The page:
Thursday, January 14, 2010

"Think about it" Thursday: Life and Death

This week's question:

If there is an afterlife, then what makes murder so very, very wrong?


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11 comments:

  1. I appreciate this question. In short, I've spent a lot of time thinking about it.

    The way I read your question, a murdered person may find immediate salvation as death was sudden and god's judgement might be lenient. Demonizing murder shows human selfishness, because humanity doesn't want to lose a friend, husband, wife, lover, son or daughter.

    Religiously speaking, murder brings home god's people faster. If heaven is real, those who lose loved ones to murder will certainly see them again in heaven.

    Xuxana, I'm confused. Are you referring to the murderer or the murder-ee?

    The Terry Shiavo case comes to mind here and also the Christian story of the criminal on the cross who gets a last-minute pardon.

    Ugh.

    Like you say, it should be able to stand up to scrutiny ...

    ReplyDelete
  2. I think the question is, if there is an after life what makes murder so very, very wrong, because even if you kill some one their not really dead they are just living in the after life?

    The answer that was always given to me was that we are on earth for God’s own purposes, and if we kill someone we are taking the power from God to have that person die when it is in God’s plan to have them die. Or that we are cutting sort the time on earth of the murdered person and so that person may not have learned everything he/she needed to in mortality.

    I of course think the real answer is because none of us want our selves or our loved ones to be murdered so our ancestors made a law and then attributed the law to their god and called it a commandment.

    Interestingly enough when I was a missionary for the LDS church I ran into some Jews who told me that most Jews don’t really believe in an after life the way Christians do, and that the commandments were only given by God for their benefit in life. Also not keeping the commandments pissed god off royally so it was best to keep them.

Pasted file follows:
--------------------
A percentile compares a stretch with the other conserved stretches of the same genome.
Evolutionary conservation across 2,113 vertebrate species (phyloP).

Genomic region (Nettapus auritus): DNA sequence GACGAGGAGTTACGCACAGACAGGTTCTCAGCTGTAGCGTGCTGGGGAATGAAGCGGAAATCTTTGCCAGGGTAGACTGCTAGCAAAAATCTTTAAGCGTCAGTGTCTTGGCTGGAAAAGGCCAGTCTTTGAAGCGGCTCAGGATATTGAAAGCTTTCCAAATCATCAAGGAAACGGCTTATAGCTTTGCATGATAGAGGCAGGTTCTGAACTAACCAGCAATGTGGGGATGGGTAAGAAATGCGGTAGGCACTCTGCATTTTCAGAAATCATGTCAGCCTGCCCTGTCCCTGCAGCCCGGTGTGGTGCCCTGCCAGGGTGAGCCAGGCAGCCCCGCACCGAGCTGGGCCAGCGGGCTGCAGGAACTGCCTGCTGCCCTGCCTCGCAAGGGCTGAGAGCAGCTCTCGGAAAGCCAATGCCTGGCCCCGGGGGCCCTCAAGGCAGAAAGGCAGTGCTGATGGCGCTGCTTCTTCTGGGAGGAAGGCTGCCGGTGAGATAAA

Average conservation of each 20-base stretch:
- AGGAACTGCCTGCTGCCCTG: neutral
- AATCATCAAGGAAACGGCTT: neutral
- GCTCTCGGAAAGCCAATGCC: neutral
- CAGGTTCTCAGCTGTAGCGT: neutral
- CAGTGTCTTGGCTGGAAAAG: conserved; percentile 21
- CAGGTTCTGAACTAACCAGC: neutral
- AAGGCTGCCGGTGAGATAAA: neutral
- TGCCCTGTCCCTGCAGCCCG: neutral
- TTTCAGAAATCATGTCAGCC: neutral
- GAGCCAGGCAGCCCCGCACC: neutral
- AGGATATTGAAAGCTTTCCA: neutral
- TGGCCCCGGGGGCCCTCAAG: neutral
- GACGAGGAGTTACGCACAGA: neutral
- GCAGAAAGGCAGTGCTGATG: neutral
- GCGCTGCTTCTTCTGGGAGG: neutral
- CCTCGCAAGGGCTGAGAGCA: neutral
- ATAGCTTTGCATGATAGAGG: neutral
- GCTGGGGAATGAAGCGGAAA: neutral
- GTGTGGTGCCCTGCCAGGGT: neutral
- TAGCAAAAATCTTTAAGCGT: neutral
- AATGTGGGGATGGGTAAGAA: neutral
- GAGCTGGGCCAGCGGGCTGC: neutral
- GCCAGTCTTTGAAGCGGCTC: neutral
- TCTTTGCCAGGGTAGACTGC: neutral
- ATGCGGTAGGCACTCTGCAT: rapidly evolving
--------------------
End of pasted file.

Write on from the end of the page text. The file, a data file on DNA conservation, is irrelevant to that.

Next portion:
ReplyDelete
  3. Humans in general -- atheist, theist, non-theist, whatever -- believe murder to be wrong because if we didn't think it was wrong we never would have evolved to where we are now. We would have literally killed ourselves out of existence a long time ago. W've necessarily evolved a "morality" that causes us to see murder as "wrong."

    How we interpret that innate feeling varies widely. Personally, I'm an ethical naturalist. In the words of E.O. Wilson, "ethics... is an illusion fobbed on us by our genes to get us to cooporate." It's a grim interpretation of morality and life but it doesn't stop me from being a good human being and loving people.

    Other people, who believe in a God, must fit it in with their preconceived notion of God. I think XR4-IT hit the nail on the head: a lot of people say that murder is a crime against God because of free will and it angers God. Which I suppose if you jam it in hard enough, can fit into the twisted logic that exists in theists' heads (I mean, what if it was God's will that that person be murdered? Obviously causing someone's death is a justifiable act, considering the right wing's acceptance of war and capital punishment...)

    I think a better question is why is death a bad thing? Why are funerals a sad thing? I suppose you'll miss the deceased loved ones, but only for several decades, at most! That's not even a blink of an eye compared to the eternity you're likely to spend with them when you pass.